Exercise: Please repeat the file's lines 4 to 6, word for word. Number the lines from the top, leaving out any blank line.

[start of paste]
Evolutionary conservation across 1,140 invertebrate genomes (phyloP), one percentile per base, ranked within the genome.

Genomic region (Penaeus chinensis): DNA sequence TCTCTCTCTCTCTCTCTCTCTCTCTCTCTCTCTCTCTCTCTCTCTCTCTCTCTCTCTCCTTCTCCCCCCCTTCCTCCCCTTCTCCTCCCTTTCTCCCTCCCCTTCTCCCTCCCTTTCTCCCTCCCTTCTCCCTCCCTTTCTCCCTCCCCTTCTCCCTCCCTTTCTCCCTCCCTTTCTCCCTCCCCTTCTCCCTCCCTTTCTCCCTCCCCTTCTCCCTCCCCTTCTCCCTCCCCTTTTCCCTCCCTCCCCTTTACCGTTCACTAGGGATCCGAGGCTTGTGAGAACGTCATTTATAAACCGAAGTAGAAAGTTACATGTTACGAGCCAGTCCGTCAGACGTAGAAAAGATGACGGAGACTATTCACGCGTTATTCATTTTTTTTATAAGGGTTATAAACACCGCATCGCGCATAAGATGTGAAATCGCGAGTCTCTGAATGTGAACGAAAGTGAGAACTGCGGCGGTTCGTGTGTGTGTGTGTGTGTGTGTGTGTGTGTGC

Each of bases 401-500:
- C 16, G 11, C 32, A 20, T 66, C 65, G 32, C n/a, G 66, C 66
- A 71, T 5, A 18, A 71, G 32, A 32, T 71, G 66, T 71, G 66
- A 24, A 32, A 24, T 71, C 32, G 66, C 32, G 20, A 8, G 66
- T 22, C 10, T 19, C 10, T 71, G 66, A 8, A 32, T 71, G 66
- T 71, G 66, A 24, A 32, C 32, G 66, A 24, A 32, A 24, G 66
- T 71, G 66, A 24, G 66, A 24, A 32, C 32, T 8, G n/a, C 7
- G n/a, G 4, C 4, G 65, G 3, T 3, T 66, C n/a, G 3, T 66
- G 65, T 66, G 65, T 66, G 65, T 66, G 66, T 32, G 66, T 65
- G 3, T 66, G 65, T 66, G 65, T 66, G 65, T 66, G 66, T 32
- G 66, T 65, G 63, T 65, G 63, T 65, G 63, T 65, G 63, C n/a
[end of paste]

- C 16, G 11, C 32, A 20, T 66, C 65, G 32, C n/a, G 66, C 66
- A 71, T 5, A 18, A 71, G 32, A 32, T 71, G 66, T 71, G 66
- A 24, A 32, A 24, T 71, C 32, G 66, C 32, G 20, A 8, G 66